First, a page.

Politicians get judged on what they do but also on what they leave behind.

    Kevin Rudd will be remembered as the primeminister who had the money and could have done something productive with it but instead decided to boost westfield profits......:eek:

    Why do we vote in people who have no vision for this country?

    John Howard will be remembered as a primeminister who also had the money and could have done something productive with it but instead he decided to hand it back to the tax payers.....:eek:
     
  12. Simon Hampel

    Simon Hampel Co-founder Staff Member

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    Turnbull opposes Rudd's 'reckless' package

    The 7.30 Report - ABC

    http://mpegmedia.abc.net.au/730report/av/podcast/20090204-730-stimulus_video4.wmv
     
    Last edited: 17th Sep, 2016
  13. Simon Hampel

    Simon Hampel Co-founder Staff Member

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    Last edited: 17th Sep, 2016
  14. Chris C

    Chris C Well-Known Member

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    Welcome to the welfare state my friend - the worst progression of democracy's evolution yet!

    Unfortunately all those infrastructure expenditures will take months if not years to plan and get underway by which time the crisis will have reached undesirable depths, but may well be over, leaving some ugly looking figures running into an election in 2010.

    And let's be honest as if the general public as a whole is really clued into what the best course of actions are, and even if they did know it's hard to turn down free and easy money, until you realise that the money is free or easy, but rather was already taken from you in the form of taxes or added to a debt which we are obligated to pay. The public doesn't understand that it was their excessive spending (or excessive borrowing to be more precise) that is really what caused the problem, but the government will be left holding the bag with the label of "poor economic managers".

    What Australia needs is forward thinking and honest government - unfortunately both are impossible at this stage with terms lasting only 3 years ruling out a governments ability to be forward thinking and all governments have vested interests that take precidence over public interests, so there goes honesty.

    Most of them aren't worried about what they are leaving behind, they are worried about being re-elected.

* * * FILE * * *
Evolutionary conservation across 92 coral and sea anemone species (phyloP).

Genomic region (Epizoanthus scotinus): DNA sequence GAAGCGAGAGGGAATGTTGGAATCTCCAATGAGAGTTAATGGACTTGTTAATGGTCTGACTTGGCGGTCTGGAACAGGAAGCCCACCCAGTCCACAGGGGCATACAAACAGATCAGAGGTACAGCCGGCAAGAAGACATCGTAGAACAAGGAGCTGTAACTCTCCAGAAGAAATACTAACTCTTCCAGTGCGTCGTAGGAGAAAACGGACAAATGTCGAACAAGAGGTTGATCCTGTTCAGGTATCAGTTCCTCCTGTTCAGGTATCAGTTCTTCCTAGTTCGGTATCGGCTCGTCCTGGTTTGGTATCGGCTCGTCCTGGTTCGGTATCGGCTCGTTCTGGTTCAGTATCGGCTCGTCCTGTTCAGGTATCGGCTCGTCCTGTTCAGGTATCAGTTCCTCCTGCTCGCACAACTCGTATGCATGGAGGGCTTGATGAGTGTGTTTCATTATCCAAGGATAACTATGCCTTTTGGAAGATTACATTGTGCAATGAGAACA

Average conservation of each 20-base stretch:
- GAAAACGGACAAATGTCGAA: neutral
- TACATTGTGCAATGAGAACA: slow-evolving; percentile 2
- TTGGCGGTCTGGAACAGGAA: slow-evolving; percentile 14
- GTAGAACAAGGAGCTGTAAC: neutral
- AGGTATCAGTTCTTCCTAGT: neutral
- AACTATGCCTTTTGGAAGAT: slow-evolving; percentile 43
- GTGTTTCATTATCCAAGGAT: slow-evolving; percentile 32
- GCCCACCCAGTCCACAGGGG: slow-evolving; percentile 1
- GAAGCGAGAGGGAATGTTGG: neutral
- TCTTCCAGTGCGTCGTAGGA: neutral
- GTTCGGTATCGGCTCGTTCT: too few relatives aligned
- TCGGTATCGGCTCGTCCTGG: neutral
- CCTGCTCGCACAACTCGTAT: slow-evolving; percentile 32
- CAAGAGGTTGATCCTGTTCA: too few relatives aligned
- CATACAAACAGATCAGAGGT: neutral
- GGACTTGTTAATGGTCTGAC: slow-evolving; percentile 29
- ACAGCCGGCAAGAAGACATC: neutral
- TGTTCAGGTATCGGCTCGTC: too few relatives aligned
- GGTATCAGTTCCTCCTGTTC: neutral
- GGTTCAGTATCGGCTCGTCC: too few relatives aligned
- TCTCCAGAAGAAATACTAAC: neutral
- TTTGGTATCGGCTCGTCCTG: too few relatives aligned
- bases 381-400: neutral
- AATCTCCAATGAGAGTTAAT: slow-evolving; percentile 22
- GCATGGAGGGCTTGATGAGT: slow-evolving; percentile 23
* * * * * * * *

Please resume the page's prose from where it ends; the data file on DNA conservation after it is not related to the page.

He is only a year through his term, I don't think anyone is thinking about how he will be remembered at this stage.

    Because those with vision propose change, many people don't like change, and I'm not just talking about the voting public either. There are a lot of players in the game that are profiting very nicely from the way things are set up and don't want "change". Plus most "genuine" political visionaries end up assassinated.

    :rolleyes:

    Don't get me wrong, I dream of voting for a leader of this country that can make the reforms that are required to see us grow and prosper to levels that are to date unthought of, but at the same time I can just appreciate that it takes such a RARE individual to first make it into such a position and then step up to the plate. They'd literally put their neck on the line for the betterment of pretty much everyone other than him or herself plus they need to continue to appease all the encumbants. And let's be honest, you don't really gain or earn a lot being an honest PM of this nation (approx - $300,000/year). Anyone with the skills to be PM of Australia would make a crapload more in the private sector.

    Johnny Howard did a good job, he brought about reforms that definitely improved the country. The only thing I would have liked to have seen was Australia become a republic and more done on this front.
     
  15. Billv

    Billv Getting there

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    And so he should, I am very annoyed with this irresponsible spending.

    Even roof insulation could have waited till there was money to do this but Kevin probably had to please the greenies in his party....:eek:
     
  16. Chris C

    Chris C Well-Known Member

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    I completely agree! Though not for the same reasons...

    I mean how else can Malcolm prove to Australia that Ruddy is a terrible economic manager if he allows him to keep giving cash handouts all the time to help prop up the GDP figures to avoid a technical recession.

    :rolleyes:

    If Malcolm can just slow things up for a week or two, that should ensure most of the $950 is sent out right at the very end of March, rather than start and therefore have little impact on Q1 GDP figures.

    Ahhh politics, well played Malcolm, well played.

    :D
     
  17. AsxBroker

    AsxBroker Well-Known Member

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    Wow, all these payments will go towards the construction industry. Insulation and buildings in schools...I wonder why they don't give it to the NSW Health as their hospitals can't even pay bills...(Can a state government be insolvent?). If they paid some debts that would get money straight into the Australian economy! Obviously the Construction union has a bigger say than the Nurses union...
     
  18. AsxBroker

    AsxBroker Well-Known Member

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    Kerry had Malcolm over a barrel in that last one...
     
  19. Billv

    Billv Getting there

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    Don't worry about that, Kevin's spending machine is ready to go and money will reach us in a couple of days. :D.......:eek:
     
  20. Chris C

    Chris C Well-Known Member

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    You bet it can...

    With most states requiring multi-billion dollar bailouts, this problem could potentially lead to another multi trillion dollar bailout of the states...

    I think I read somewhere that California is on the brink and will need 100+ billion in the short term.